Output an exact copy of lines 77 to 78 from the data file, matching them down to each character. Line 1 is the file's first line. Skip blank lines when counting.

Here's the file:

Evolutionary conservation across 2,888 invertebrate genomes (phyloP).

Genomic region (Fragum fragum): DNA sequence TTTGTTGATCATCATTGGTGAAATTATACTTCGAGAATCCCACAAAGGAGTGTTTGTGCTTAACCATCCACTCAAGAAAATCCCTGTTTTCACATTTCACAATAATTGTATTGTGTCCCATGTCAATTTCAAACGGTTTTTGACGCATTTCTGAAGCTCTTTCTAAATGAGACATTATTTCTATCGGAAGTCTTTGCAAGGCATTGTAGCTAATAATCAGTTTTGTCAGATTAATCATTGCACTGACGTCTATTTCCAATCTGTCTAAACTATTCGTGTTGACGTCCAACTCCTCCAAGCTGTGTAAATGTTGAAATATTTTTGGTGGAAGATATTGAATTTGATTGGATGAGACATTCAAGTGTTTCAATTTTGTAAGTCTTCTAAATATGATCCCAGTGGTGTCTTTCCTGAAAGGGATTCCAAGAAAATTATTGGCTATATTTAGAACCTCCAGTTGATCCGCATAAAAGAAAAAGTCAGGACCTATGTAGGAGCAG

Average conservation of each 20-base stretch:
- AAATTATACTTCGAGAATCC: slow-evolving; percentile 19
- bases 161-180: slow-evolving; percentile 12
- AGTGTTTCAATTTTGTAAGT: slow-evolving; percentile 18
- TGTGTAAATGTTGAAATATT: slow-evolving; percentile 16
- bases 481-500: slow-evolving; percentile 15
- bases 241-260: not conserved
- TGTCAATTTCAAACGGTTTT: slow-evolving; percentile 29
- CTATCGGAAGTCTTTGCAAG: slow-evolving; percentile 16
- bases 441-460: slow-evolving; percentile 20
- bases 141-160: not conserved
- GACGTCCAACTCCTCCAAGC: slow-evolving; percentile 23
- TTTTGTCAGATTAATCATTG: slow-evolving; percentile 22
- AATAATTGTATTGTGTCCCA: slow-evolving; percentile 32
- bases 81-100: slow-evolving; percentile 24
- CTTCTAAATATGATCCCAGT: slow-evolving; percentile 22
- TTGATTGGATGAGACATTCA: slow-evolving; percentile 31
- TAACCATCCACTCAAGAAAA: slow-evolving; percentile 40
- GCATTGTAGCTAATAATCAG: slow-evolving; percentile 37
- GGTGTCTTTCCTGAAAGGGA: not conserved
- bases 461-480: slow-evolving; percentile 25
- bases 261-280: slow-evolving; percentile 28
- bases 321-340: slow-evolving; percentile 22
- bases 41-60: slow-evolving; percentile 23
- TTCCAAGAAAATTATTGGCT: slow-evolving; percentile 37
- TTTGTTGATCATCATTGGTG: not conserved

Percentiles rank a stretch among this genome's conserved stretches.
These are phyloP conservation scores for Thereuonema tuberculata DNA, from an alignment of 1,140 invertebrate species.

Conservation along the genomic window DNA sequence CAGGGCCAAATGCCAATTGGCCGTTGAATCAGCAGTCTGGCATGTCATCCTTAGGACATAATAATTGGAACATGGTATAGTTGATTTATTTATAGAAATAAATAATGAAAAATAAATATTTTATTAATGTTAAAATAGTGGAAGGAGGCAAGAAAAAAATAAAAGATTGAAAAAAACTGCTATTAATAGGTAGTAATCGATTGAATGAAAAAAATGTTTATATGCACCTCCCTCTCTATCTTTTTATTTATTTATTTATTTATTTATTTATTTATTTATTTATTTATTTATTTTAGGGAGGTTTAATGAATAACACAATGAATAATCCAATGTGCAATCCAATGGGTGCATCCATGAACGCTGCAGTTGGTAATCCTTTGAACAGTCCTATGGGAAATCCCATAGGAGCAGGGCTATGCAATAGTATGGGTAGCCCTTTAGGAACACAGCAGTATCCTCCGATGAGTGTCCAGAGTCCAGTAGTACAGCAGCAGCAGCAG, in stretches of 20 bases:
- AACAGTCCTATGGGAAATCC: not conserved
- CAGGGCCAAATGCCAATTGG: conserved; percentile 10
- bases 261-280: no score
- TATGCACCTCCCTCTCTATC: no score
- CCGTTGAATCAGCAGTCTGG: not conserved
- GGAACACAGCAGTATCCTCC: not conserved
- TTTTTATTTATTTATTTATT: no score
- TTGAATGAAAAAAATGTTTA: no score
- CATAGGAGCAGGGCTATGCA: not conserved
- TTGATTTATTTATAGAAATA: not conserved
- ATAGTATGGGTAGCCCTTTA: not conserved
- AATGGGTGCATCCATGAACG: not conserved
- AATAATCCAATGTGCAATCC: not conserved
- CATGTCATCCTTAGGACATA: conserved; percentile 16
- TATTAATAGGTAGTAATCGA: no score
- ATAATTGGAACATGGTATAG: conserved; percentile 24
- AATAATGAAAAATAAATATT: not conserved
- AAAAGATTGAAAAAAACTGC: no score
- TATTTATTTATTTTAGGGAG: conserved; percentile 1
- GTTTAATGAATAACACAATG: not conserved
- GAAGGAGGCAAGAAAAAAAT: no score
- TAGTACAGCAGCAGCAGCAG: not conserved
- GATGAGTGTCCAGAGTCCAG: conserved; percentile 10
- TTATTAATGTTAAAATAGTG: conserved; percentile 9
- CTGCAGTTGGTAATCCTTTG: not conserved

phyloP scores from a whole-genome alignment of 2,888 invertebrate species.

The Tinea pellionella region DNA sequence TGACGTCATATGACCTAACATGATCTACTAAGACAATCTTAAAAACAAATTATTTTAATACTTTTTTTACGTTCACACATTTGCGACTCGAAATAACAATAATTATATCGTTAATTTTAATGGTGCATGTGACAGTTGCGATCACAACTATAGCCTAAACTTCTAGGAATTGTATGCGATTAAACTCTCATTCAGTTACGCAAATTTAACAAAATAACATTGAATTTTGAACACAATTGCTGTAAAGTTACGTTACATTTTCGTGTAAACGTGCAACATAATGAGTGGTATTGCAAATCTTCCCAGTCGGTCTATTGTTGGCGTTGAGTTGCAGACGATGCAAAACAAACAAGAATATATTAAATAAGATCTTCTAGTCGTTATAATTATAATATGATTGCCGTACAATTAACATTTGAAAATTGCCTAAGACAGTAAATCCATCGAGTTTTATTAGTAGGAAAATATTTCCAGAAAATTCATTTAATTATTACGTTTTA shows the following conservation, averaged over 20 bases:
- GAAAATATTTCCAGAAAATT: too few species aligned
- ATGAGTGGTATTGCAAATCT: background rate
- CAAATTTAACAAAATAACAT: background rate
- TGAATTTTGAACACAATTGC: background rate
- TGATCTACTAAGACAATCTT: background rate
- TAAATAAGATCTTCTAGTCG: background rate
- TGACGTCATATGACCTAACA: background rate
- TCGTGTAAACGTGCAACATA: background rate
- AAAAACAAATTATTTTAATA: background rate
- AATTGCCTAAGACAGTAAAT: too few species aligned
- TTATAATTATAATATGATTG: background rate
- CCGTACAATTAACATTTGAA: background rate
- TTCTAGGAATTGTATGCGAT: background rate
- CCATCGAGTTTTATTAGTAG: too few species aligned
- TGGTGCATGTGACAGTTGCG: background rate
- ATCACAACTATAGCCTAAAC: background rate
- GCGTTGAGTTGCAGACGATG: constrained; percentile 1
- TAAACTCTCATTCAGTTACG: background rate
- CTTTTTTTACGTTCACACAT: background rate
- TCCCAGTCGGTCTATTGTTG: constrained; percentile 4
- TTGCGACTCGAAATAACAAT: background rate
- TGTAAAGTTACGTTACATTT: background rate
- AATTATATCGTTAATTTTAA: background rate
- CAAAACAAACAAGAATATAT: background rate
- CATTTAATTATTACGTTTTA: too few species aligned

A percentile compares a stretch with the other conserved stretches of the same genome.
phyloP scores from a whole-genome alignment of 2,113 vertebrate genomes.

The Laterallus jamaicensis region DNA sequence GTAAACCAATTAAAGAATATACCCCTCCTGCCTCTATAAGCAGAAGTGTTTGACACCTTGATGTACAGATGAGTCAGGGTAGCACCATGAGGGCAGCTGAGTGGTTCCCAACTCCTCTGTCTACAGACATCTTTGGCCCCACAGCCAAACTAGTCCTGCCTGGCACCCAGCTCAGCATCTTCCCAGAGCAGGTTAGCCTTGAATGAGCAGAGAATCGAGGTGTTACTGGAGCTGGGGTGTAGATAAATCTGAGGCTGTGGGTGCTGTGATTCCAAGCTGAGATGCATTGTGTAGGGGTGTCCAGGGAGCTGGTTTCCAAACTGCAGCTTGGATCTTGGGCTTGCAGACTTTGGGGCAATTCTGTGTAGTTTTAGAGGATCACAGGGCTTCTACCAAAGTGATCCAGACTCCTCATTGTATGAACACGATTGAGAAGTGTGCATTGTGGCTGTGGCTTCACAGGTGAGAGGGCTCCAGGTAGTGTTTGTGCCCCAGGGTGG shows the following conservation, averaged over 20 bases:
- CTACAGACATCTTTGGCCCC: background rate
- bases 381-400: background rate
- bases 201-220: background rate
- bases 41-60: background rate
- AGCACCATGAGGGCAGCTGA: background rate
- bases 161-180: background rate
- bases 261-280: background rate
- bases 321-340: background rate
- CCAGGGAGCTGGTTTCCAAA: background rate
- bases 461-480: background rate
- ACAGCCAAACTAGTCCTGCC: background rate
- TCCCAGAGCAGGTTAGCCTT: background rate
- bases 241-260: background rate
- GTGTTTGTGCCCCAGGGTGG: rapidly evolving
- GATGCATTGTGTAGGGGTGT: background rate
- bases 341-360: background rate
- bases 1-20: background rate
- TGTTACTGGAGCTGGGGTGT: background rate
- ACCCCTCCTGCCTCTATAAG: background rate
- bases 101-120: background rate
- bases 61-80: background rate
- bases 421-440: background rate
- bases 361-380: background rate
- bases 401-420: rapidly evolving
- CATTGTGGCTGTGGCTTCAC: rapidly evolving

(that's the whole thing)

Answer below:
- CTTTTTTTACGTTCACACAT: background rate
- TCCCAGTCGGTCTATTGTTG: constrained; percentile 4